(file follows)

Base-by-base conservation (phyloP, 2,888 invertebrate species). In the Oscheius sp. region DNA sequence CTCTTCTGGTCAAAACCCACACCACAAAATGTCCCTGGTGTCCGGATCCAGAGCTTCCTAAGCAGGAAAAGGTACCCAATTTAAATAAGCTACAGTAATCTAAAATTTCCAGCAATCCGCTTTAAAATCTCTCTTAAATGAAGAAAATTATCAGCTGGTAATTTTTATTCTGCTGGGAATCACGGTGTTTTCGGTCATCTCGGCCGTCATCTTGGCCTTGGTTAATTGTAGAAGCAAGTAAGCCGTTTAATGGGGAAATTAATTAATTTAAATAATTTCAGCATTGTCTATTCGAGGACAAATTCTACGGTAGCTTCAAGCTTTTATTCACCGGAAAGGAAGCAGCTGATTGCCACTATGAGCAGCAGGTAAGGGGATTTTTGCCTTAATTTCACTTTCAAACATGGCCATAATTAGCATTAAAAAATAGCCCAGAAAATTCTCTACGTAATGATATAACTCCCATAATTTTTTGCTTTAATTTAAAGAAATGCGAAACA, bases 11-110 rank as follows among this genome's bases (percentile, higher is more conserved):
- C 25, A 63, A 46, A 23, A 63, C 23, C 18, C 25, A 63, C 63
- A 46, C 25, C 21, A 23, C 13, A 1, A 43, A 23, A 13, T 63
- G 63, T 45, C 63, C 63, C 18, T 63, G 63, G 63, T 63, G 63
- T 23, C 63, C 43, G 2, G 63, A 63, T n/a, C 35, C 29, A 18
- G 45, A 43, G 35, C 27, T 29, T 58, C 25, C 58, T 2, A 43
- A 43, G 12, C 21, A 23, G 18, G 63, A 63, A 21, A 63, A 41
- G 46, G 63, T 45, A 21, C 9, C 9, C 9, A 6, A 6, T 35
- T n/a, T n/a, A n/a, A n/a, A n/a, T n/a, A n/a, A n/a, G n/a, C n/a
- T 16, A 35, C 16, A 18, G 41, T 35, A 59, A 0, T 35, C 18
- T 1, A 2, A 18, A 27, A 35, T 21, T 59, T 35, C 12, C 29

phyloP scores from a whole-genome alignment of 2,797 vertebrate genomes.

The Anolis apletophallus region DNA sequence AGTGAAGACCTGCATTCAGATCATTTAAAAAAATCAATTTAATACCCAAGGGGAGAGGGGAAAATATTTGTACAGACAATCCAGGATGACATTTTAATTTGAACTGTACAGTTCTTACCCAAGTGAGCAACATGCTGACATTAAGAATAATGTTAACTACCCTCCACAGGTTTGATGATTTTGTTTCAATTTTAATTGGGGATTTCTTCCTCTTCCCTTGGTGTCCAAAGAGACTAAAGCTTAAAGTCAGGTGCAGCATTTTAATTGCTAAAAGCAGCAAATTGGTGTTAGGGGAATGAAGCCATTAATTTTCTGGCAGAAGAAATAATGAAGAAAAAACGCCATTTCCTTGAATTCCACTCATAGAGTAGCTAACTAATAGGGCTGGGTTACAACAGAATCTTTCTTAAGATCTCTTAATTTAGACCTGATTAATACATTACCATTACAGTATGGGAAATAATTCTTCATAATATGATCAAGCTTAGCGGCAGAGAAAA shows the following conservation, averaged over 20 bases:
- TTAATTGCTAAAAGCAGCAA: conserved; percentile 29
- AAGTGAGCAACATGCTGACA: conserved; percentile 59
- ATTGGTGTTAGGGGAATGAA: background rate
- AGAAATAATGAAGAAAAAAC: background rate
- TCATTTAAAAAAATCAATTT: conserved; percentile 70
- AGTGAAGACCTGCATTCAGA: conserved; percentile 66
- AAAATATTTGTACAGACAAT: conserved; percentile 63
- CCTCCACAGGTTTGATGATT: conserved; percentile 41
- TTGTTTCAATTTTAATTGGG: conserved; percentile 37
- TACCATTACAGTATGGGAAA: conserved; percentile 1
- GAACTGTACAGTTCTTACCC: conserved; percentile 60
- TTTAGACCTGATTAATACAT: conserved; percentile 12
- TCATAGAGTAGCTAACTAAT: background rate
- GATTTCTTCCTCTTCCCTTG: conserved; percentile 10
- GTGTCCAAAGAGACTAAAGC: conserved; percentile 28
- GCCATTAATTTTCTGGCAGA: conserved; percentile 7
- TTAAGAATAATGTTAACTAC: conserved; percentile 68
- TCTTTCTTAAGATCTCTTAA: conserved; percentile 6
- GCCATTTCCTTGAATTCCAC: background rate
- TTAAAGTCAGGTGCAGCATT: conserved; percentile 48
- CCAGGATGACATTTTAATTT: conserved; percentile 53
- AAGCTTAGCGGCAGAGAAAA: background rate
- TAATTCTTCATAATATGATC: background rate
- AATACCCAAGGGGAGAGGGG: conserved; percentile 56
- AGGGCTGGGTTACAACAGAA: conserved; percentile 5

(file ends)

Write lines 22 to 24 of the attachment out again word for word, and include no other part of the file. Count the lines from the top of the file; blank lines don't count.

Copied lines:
- TTGTTTCAATTTTAATTGGG: conserved; percentile 37
- TACCATTACAGTATGGGAAA: conserved; percentile 1
- GAACTGTACAGTTCTTACCC: conserved; percentile 60